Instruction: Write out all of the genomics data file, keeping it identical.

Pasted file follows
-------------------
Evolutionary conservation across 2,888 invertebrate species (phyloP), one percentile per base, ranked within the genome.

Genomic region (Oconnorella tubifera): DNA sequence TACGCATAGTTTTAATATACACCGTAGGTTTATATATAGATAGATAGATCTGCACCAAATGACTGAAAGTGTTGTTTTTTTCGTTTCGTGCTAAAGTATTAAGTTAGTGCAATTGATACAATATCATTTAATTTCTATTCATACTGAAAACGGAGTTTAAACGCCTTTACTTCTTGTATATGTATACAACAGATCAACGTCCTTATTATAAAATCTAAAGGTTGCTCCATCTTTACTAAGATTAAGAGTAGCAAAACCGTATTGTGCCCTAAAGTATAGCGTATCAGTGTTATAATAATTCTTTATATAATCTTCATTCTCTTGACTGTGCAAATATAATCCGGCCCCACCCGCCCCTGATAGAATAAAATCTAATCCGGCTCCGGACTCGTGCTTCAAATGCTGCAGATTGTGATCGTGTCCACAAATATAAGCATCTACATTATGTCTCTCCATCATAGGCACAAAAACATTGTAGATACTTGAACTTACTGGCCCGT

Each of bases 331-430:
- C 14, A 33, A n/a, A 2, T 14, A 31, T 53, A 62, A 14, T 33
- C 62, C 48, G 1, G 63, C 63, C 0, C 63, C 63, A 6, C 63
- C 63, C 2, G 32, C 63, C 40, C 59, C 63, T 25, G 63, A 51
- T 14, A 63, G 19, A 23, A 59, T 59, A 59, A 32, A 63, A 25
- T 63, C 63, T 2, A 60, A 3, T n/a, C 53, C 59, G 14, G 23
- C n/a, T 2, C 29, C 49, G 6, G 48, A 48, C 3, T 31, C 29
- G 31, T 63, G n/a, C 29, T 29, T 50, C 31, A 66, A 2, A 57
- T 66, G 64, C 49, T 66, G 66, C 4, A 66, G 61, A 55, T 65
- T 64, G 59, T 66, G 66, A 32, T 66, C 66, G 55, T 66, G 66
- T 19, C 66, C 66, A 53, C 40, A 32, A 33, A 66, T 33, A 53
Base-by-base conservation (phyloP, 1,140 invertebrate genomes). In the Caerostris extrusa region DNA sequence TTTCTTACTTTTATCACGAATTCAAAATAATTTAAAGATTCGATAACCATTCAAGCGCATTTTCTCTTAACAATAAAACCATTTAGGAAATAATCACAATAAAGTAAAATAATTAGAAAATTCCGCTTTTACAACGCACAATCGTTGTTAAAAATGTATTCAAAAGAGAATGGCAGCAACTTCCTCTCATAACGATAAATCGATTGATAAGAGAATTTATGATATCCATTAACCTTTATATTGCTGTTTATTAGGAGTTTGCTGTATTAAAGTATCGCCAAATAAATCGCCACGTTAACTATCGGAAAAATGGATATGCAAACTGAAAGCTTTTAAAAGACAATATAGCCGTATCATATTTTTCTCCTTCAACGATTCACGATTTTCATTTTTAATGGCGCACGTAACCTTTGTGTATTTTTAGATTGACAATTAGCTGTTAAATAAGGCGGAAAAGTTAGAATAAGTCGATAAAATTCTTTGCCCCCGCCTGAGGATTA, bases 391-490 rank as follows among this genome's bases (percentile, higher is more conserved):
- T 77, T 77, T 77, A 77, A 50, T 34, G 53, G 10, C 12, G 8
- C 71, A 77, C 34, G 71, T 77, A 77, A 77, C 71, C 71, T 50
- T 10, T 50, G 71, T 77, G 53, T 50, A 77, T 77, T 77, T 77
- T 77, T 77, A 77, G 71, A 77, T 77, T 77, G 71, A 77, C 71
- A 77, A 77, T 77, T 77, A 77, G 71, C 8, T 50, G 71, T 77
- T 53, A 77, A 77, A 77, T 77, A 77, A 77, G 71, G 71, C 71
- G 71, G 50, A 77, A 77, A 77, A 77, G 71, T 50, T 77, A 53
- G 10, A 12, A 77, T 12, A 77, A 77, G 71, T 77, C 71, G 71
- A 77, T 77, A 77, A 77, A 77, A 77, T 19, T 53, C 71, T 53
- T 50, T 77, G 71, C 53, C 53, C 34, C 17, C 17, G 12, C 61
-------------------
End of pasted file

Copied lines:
Evolutionary conservation across 2,888 invertebrate species (phyloP), one percentile per base, ranked within the genome.

Genomic region (Oconnorella tubifera): DNA sequence TACGCATAGTTTTAATATACACCGTAGGTTTATATATAGATAGATAGATCTGCACCAAATGACTGAAAGTGTTGTTTTTTTCGTTTCGTGCTAAAGTATTAAGTTAGTGCAATTGATACAATATCATTTAATTTCTATTCATACTGAAAACGGAGTTTAAACGCCTTTACTTCTTGTATATGTATACAACAGATCAACGTCCTTATTATAAAATCTAAAGGTTGCTCCATCTTTACTAAGATTAAGAGTAGCAAAACCGTATTGTGCCCTAAAGTATAGCGTATCAGTGTTATAATAATTCTTTATATAATCTTCATTCTCTTGACTGTGCAAATATAATCCGGCCCCACCCGCCCCTGATAGAATAAAATCTAATCCGGCTCCGGACTCGTGCTTCAAATGCTGCAGATTGTGATCGTGTCCACAAATATAAGCATCTACATTATGTCTCTCCATCATAGGCACAAAAACATTGTAGATACTTGAACTTACTGGCCCGT

Each of bases 331-430:
- C 14, A 33, A n/a, A 2, T 14, A 31, T 53, A 62, A 14, T 33
- C 62, C 48, G 1, G 63, C 63, C 0, C 63, C 63, A 6, C 63
- C 63, C 2, G 32, C 63, C 40, C 59, C 63, T 25, G 63, A 51
- T 14, A 63, G 19, A 23, A 59, T 59, A 59, A 32, A 63, A 25
- T 63, C 63, T 2, A 60, A 3, T n/a, C 53, C 59, G 14, G 23
- C n/a, T 2, C 29, C 49, G 6, G 48, A 48, C 3, T 31, C 29
- G 31, T 63, G n/a, C 29, T 29, T 50, C 31, A 66, A 2, A 57
- T 66, G 64, C 49, T 66, G 66, C 4, A 66, G 61, A 55, T 65
- T 64, G 59, T 66, G 66, A 32, T 66, C 66, G 55, T 66, G 66
- T 19, C 66, C 66, A 53, C 40, A 32, A 33, A 66, T 33, A 53
Base-by-base conservation (phyloP, 1,140 invertebrate genomes). In the Caerostris extrusa region DNA sequence TTTCTTACTTTTATCACGAATTCAAAATAATTTAAAGATTCGATAACCATTCAAGCGCATTTTCTCTTAACAATAAAACCATTTAGGAAATAATCACAATAAAGTAAAATAATTAGAAAATTCCGCTTTTACAACGCACAATCGTTGTTAAAAATGTATTCAAAAGAGAATGGCAGCAACTTCCTCTCATAACGATAAATCGATTGATAAGAGAATTTATGATATCCATTAACCTTTATATTGCTGTTTATTAGGAGTTTGCTGTATTAAAGTATCGCCAAATAAATCGCCACGTTAACTATCGGAAAAATGGATATGCAAACTGAAAGCTTTTAAAAGACAATATAGCCGTATCATATTTTTCTCCTTCAACGATTCACGATTTTCATTTTTAATGGCGCACGTAACCTTTGTGTATTTTTAGATTGACAATTAGCTGTTAAATAAGGCGGAAAAGTTAGAATAAGTCGATAAAATTCTTTGCCCCCGCCTGAGGATTA, bases 391-490 rank as follows among this genome's bases (percentile, higher is more conserved):
- T 77, T 77, T 77, A 77, A 50, T 34, G 53, G 10, C 12, G 8
- C 71, A 77, C 34, G 71, T 77, A 77, A 77, C 71, C 71, T 50
- T 10, T 50, G 71, T 77, G 53, T 50, A 77, T 77, T 77, T 77
- T 77, T 77, A 77, G 71, A 77, T 77, T 77, G 71, A 77, C 71
- A 77, A 77, T 77, T 77, A 77, G 71, C 8, T 50, G 71, T 77
- T 53, A 77, A 77, A 77, T 77, A 77, A 77, G 71, G 71, C 71
- G 71, G 50, A 77, A 77, A 77, A 77, G 71, T 50, T 77, A 53
- G 10, A 12, A 77, T 12, A 77, A 77, G 71, T 77, C 71, G 71
- A 77, T 77, A 77, A 77, A 77, A 77, T 19, T 53, C 71, T 53
- T 50, T 77, G 71, C 53, C 53, C 34, C 17, C 17, G 12, C 61